Zack Kassian’s pumped. As well he should be.
Photo Credit: Rich Lam/Getty Images
Vancouver’s three game homestand started out with a gong show performance in the season opener against Anaheim, but it ended triumphantly (I guess) with a shootout win on Wednesday night over the Calgary Flames. If we’re being honest, Vancouver has lost a game and tied two others so far on the season and they’ve given up two goal leads in each of those ties… But whatever, the Canucks got into the win column in their third game of the season and that should help ease some of the panic in this market.
It wasn’t pretty, especially in a low-event first period in which you could’ve heard a pin drop in the mausoleum-like confines of Rogers Arena. But two points is two points, and as the Canucks struggle to tread water in the early going this season (while they await Ryan Kesler’s return to the lineup) that matters a whole lot.
Read on past the jump for scoring chance data, and some analysis.
– We’ll begin, as we usually do, with the most important numbers. The Calgary Flames out-chanced the Canucks 18-13 overall, 14 to 11 at even-strength and 12 to 11 with the score tied. To the eyes, Cory Schneider looked shaky in this contest, but he was nails in the third period, over-time and the shootout. Schneider provided the goaltending that a short-handed team like the Canucks require to win games at the moment. The Canucks, I might add, are now -13 in scoring chance differential in three games so far this season. That’s a much bigger concern to me than their recent inability to hold two goal leads.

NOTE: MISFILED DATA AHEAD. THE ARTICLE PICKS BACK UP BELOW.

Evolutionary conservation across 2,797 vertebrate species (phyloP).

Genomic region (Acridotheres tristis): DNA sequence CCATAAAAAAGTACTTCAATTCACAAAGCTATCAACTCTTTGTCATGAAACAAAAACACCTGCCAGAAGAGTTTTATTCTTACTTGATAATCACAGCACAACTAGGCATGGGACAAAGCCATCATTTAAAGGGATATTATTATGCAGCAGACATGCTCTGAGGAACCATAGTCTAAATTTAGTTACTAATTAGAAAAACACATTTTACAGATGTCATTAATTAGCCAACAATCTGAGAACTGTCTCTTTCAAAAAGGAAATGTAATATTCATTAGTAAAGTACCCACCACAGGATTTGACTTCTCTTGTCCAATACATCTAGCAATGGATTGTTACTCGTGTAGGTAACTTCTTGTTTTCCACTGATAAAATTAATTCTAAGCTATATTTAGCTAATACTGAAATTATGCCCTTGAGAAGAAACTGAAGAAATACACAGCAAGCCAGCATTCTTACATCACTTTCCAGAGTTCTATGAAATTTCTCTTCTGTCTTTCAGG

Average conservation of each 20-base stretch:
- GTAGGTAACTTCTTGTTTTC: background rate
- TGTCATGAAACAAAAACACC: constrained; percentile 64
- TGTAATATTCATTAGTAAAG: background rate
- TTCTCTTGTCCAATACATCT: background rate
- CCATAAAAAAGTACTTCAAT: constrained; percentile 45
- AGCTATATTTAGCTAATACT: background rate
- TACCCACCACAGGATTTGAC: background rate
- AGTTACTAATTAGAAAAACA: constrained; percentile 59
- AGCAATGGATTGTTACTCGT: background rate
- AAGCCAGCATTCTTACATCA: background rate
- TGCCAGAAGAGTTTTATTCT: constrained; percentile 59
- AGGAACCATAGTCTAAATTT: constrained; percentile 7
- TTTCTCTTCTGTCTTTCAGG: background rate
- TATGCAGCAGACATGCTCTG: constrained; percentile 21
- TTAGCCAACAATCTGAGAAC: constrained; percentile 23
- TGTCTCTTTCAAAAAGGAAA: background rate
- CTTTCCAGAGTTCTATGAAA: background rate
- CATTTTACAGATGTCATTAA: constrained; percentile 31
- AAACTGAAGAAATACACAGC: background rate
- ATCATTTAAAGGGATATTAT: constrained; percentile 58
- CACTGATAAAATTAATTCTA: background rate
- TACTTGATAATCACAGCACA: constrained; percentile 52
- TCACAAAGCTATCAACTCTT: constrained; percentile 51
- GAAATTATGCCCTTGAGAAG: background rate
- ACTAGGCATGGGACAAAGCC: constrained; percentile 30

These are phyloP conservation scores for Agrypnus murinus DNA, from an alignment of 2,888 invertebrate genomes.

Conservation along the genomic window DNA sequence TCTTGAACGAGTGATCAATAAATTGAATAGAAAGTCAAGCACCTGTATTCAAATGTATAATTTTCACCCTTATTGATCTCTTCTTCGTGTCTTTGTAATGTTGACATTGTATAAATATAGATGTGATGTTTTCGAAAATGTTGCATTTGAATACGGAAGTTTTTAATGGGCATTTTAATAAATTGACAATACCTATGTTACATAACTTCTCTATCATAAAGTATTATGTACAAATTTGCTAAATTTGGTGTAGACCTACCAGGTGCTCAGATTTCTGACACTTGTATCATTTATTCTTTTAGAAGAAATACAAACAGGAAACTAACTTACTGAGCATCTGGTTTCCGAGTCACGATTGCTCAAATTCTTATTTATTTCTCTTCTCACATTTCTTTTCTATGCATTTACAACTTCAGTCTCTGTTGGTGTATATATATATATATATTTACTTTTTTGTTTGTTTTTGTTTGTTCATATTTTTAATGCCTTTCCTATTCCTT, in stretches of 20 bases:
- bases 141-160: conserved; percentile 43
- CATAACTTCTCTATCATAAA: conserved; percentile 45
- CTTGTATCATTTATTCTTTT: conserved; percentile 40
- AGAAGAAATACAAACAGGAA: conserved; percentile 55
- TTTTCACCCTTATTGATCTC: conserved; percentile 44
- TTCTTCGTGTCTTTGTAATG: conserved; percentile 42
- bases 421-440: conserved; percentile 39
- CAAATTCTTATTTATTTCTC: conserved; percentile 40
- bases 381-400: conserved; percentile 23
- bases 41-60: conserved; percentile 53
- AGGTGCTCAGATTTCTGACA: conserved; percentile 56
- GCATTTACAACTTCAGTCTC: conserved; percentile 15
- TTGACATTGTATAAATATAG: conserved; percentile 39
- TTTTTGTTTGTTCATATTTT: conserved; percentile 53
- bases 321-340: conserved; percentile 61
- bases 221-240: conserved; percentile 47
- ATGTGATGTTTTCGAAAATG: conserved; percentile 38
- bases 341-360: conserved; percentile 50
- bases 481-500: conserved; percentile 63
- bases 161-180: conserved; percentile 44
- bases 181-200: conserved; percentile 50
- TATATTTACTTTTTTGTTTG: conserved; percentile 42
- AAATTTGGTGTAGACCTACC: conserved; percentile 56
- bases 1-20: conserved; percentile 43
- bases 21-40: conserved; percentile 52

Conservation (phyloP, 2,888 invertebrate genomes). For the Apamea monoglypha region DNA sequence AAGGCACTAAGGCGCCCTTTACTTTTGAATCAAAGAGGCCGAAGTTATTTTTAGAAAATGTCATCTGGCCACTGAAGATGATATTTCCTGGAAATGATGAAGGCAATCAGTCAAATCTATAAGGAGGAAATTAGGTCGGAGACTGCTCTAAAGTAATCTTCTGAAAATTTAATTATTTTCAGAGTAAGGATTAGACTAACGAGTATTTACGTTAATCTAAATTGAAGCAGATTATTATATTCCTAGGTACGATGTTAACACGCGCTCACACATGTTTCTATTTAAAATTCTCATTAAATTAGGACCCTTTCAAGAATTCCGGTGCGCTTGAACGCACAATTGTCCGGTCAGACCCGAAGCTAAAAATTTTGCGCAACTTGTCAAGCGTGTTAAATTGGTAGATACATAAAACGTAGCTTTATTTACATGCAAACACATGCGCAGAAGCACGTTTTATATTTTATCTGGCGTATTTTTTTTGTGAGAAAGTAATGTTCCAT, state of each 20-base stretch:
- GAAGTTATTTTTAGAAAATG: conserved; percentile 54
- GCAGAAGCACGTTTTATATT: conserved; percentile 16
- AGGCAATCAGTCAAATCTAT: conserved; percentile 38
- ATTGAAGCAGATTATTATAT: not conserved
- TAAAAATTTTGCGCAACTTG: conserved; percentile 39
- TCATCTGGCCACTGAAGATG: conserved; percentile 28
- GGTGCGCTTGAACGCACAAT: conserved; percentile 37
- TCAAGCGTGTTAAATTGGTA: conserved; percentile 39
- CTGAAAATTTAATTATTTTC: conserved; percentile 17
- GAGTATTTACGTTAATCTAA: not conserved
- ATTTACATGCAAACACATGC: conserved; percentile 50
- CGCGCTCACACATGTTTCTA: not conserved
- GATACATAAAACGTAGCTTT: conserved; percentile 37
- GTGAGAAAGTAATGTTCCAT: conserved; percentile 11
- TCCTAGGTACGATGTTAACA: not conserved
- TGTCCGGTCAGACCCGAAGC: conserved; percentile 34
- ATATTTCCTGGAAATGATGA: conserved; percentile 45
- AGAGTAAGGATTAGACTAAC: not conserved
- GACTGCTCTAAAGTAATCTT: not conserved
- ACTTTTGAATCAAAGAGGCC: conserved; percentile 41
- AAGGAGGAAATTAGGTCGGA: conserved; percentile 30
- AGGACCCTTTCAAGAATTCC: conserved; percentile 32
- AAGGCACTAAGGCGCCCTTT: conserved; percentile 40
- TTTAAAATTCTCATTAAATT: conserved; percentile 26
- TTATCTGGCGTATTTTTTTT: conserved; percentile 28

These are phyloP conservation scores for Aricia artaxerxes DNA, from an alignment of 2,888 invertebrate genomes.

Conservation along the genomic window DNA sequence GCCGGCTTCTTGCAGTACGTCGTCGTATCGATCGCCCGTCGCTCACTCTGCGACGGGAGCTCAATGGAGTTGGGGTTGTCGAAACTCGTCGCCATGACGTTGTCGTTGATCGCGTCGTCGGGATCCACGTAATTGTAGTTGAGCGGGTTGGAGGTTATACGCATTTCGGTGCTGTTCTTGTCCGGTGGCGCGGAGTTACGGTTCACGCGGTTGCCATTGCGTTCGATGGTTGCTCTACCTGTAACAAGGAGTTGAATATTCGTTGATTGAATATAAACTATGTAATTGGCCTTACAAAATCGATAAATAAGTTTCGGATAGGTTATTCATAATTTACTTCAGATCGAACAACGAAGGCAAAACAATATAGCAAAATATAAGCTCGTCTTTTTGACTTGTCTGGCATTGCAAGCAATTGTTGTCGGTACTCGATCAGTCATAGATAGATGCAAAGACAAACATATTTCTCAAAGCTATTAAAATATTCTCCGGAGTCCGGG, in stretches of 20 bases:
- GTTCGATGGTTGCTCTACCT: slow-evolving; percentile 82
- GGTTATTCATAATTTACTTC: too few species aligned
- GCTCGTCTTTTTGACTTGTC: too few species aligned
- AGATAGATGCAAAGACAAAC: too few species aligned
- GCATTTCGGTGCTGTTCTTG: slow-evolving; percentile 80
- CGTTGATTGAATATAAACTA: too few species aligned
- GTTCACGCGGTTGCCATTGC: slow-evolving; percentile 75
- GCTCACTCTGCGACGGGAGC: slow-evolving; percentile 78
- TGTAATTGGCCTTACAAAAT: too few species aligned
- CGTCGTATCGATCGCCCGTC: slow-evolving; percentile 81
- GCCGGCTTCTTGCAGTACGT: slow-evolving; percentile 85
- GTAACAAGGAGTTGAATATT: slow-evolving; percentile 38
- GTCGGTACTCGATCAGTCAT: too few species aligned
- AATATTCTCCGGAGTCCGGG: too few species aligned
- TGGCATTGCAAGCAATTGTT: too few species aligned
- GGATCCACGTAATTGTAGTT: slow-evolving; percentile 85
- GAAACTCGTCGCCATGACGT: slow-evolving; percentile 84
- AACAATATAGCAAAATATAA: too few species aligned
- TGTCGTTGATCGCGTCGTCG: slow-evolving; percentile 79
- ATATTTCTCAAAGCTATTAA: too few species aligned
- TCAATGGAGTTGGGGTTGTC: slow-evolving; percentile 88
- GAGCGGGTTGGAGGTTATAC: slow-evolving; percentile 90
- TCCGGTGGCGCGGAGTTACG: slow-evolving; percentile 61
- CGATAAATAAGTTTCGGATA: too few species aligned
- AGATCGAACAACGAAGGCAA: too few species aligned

– Let’s dig a bit deeper into Schneider’s numbers. On the evening he stopped 34 of 36 shots against, and stopped 12 of 14 tough shots against (defined as scoring chances on net). His puck-handling didn’t inspire confidence and in the third period the Flames started testing him from cheesey angles (which suggests to me that Bob Hartley considered Schneider liable to give up a McSofty) but no matter, he played really well tongiht.
– Vancouver’s defense, no so much. Kevin Bieksa – who had a tough game overall and nearly scored an own goal on Schneider on a goal-mouth scramble early in the third period. Alex Edler’s adjustment to playing the right-side point didn’t directly cost the club a goal against at even-strength (which is an improvement over the previous couple of games), but he made some poor reads in the third that led to turnovers and scoring chances against. Jason Garrison and Dan Hamhuis were mostly solid, though Garrison took the first in a parade of minor penalties by Vancouver’s blueliners that allowed Calgary to get off the matt late in the second frame while Hamhuis mis-played a two-one one on Tanguay’s goal. This blueline group has the makings of a very solid unit, but that hasn’t really showed up for the Canucks in the early going. Mostly, I think, it’s just a lack of discipline and some bad luck on the bounces.
– I’d like to make a quick point about Jason Garrison who already reads the Sedins like he’s played with them for years, something I find extremely impressive when you consider that Wednesday night’s game was only his third as a Canucks, and the team only held an accelerated one week training camp. In one of my favorite pieces of hockey blogging over the past 18 months, Justin Bourne wrote this about how Vancouver’s offensive players adjust to playing consistently with the twins:
The coolest thing about that is, their teammates (especially Alex Burrows, and especially their powerplay unit) have come to expect [the twins weird back door passes], so now they take the extra second to find the open guy, not just The Guy They’re Supposed To Pass To. Its opened everyone up creatively.
Jason Garrison hasn’t tallied yet in a Vancouver uniform, and didn’t really find an opportunity to uncork his heavy artillery on Wednesday night. But it’ll come. I’ve really liked what I’ve seen so far.